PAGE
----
Ultralight backpackers love to have endless and tedious discussions about how to shave off an ounce here and a gram there. They’ll blow an extra $50 just to get the pants that weigh a few feathers less than another pair of pants. These idiots are so obsessed with their pack-weight that they forget the whole point of backpacking: enjoying the wilderness.
I can describe ultralight backpackers accurately, because, sadly, I am one.
Indeed, I’m cursed with this ridiculous compulsion to chop every useless gram off my gear list. My talent for doing this made lightweight backpackers more interested in my Continental Divide Trail gear list than in the excitement of being the first person to yo-yo the CDT.
As a result, some backpackers ask me to examine their gear list and advise them on how to reduce their overall weight. However, before doing that, I ask them to send me a full body photo of themselves. Why?
Because there is one secret to lightweight backpacking that we avid lightweight backpackers never talk about: our own weight reduction!
Many books on backpacking allude to the importance of being in shape. However, given the amount of pages they devote on reducing pack weight, I wonder if it would be wiser to spend a few more pages talking about the importance of losing body fat.
There are three reasons why losing a kilo of body fat is not as effective (hiking-wise) as a kilo of pack weight:
A backpack, on the other hand, is a foreign object that hangs off of us. The closer a weight is to our body, the easier it is to carry around. Since body fat is in our body, nothing could be easier to carry. Your one-kilo sneakers strapped on your backpack are more stressful to carry than one-kilo of body fat in your waist.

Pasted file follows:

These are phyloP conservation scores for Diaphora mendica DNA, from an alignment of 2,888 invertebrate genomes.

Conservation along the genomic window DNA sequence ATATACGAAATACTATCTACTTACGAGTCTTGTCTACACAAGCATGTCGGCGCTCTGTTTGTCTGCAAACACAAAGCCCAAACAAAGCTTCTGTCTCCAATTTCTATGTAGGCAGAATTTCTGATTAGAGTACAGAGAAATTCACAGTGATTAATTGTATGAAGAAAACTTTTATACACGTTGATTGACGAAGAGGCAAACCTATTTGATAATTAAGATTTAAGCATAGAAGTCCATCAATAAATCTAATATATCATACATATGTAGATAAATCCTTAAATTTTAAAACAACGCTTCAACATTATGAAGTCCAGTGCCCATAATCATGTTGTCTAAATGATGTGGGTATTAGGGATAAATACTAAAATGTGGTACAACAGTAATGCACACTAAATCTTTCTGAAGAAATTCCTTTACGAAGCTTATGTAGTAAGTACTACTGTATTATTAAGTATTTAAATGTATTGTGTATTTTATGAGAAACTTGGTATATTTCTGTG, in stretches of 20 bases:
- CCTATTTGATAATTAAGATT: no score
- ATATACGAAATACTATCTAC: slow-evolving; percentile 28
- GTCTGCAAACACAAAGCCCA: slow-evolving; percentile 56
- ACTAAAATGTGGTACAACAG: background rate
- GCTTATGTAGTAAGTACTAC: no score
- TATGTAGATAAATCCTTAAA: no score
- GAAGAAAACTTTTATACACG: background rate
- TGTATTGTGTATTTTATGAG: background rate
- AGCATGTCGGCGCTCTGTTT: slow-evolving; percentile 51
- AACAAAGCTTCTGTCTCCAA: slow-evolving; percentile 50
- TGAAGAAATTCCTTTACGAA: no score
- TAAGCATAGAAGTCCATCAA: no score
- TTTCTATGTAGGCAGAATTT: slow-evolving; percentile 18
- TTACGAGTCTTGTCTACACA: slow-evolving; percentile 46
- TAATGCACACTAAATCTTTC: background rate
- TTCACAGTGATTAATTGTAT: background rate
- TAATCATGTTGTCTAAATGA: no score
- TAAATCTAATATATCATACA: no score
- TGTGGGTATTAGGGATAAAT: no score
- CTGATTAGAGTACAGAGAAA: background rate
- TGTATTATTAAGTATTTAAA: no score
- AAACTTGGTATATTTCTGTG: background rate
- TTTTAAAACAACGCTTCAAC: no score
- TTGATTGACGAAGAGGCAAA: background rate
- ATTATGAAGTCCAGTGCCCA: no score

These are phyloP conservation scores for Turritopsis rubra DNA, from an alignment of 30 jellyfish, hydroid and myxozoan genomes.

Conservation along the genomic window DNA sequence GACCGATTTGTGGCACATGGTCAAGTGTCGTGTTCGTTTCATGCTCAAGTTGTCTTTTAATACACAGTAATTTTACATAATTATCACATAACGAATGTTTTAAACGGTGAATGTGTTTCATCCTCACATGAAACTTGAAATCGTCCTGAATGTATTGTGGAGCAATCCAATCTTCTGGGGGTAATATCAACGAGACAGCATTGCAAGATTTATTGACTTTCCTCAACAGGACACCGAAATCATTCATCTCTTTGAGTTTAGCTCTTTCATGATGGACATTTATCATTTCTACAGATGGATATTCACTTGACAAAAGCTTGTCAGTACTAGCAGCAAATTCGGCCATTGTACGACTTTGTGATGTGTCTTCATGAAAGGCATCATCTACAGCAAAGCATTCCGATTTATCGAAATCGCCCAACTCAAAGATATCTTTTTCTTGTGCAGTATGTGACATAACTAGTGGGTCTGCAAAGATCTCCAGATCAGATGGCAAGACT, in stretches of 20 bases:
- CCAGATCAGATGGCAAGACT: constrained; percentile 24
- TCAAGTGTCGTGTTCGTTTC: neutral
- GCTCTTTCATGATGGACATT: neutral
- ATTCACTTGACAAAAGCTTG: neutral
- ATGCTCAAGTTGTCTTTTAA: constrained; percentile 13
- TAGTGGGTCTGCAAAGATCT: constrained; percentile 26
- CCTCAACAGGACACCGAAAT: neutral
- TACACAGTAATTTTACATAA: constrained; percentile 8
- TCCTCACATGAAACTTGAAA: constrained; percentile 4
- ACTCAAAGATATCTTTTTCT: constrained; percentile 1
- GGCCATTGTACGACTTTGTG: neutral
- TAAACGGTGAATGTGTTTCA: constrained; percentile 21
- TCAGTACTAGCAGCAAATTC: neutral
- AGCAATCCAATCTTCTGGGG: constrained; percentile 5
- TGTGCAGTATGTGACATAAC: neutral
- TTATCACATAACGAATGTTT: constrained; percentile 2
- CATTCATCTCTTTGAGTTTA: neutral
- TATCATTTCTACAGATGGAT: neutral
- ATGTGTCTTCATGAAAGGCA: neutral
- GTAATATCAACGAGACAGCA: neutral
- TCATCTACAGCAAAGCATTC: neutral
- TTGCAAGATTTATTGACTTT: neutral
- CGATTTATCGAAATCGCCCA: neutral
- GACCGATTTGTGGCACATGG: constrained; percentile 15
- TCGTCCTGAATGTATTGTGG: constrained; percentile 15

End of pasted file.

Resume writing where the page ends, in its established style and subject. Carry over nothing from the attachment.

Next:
However, how often have you seen this: the hiker who is 30 pounds overweight obsessing about shaving off an ounce from his toothbrush or using titanium stakes?
I feel rude pointing out that he would do better shaving off 10 pounds from his tummy!
Obesity is common in my family, but I've always been active and thin. To make up for my lack of personal knowledge, I've asked many backpackers who have lost weight to describe how the weight loss impacted their backpacking experiences.
The vast majority said that backpacking was much easier once they lost weight. However, some thought that compared to other forms of exercise backpacking isn’t particularly conducive to losing weight. Still, we do it not just for physical reasons, but also for mental and spiritual reasons too.
I may be an expert on packing ridiculously light, but I’d love to hear from those of you who have experienced the difference between backpacking with a gut and without a gut.
In conclusion, if you must obsess with losing weight, focus on your body before your backpack. Your body will thank you and you’ll enjoy more years of trekking through the wilderness.
Share your experiences on backpacking before and after weight loss in the comments section below. How effective was backpacking as a way to lose weight - and keep the weight off?
Chapter 5 of Hike Your Own Hike is all about optimizing your body: eat well, walk hard, sleep soundly. Get the book! This article originally appeared in Husky Hiker. The idea came from a post I put on Practical Backpacking's forums.
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